Rising wealth, growing anxiety
What gives luxury brands hope is the growing wealth class. Those who can afford luxuries have more money than ever to spend on it.
Capgemini, in its World Wealth Report 2018, reported global high-net-worth-individual wealth rose 10.6% in 2017 to surpass $70 trillion, the first time it has reached this level and following six consecutive years of wealth gains.
Capgemini defines the HNWI as those with investible assets of $1 million or more, excluding primary residence, collectibles, consumables and consumer durables. At its present rate, global HNWI wealth may top $100 trillion by 2025.
Credit Suisse takes a more inclusive look at the wealthy, including the value of one’s primary residence and the other things that Capgemini excludes. According to its calculation, the number of millionaires reached 42.2 million worldwide in 2018.
The U.S. has the heaviest concentration of millionaires by far, with some 41% of the world’s millionaires or 17.4 million of them living in the U.S. That is almost as many millionaires as live in the next largest nine countries combined. China has but 3.5 million millionaires, Japan 2.8 million and the U.K. 2.4 million, these three being the next most prosperous countries.
But cultural tides are turning against the wealthy elite. Where wealth used to be something the affluent wore proudly, today the wealthy are retreating into their cocoons, living behind walls and going increasingly inconspicuous.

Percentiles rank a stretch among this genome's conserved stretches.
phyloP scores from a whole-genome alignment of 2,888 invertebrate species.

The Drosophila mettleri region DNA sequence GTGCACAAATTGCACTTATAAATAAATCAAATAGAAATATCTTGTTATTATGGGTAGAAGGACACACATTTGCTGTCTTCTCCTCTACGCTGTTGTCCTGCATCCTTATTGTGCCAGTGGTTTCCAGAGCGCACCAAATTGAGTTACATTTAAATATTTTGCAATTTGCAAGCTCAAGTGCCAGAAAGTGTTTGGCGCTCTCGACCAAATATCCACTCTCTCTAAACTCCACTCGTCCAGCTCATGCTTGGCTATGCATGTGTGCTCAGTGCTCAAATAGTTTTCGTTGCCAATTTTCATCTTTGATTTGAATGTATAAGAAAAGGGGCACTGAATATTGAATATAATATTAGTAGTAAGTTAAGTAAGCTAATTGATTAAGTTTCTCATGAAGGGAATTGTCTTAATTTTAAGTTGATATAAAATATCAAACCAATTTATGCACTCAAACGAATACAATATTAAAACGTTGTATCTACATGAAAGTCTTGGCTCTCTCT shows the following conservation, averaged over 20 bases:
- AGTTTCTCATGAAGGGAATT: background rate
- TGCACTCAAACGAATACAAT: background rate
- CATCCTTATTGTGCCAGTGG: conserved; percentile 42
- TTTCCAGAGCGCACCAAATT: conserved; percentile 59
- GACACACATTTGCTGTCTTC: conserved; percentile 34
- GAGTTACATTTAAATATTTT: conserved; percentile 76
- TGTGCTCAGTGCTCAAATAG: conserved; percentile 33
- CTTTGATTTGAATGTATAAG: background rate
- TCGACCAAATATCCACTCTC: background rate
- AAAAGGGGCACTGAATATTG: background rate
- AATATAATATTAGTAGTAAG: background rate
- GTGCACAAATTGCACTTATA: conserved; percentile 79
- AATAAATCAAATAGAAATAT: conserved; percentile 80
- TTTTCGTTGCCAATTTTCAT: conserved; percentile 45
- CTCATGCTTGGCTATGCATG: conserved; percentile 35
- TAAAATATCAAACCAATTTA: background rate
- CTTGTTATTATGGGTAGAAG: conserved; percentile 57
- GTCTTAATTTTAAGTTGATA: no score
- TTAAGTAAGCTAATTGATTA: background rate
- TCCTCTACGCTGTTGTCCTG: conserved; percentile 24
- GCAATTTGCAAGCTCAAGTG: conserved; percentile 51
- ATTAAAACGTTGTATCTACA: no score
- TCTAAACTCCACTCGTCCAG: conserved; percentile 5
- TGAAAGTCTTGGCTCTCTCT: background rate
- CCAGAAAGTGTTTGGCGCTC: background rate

As the rich get richer, everybody else has fallen behind. Income inequality is causing resentment to grow among the hoi polloi and anxiety to rise among the wealthy.
The result can be catastrophic, as we see in France. One of the flash points in the Yellow-Vest protests is President Emmanuel Macron’s repel of the French wealth tax imposed on households with assets valued at €1.3 million or more.
Speaking of the riots that caused shops on Paris’ luxury thoroughfares to be boarded up, Mario Ortelli, managing partner of luxury advisors Ortelli & Co, told the Business of Fashion, “You don’t want to shop at Louis Vuitton on the Champs Élysées when cars are burning on the street. You don’t want to walk around with an Hermès bag when there’s a violent protest happening.”
The back lash against the wealthy elite has had immediate impacts on luxury sales, that are likely to persist through 2019 with not just the wealthy Chinese but other well-heeled tourists avoiding the country. The French Finance Minister Bruno Le Maire estimated Paris has experienced a sales decline between 20%-40% as a result of the protests.
And it’s not just Paris luxury boutiques and department stores that are feeling the pain. The French Fevad E-Commerce Federation reports that online retailers’ sales are flat year-over-year for the first nine days of December.
Consumers don’t like uncertainty anymore than investors. It isn’t only fear of physical violence that is keeping French citizens from shopping. It is psychological anxiety about what comes next.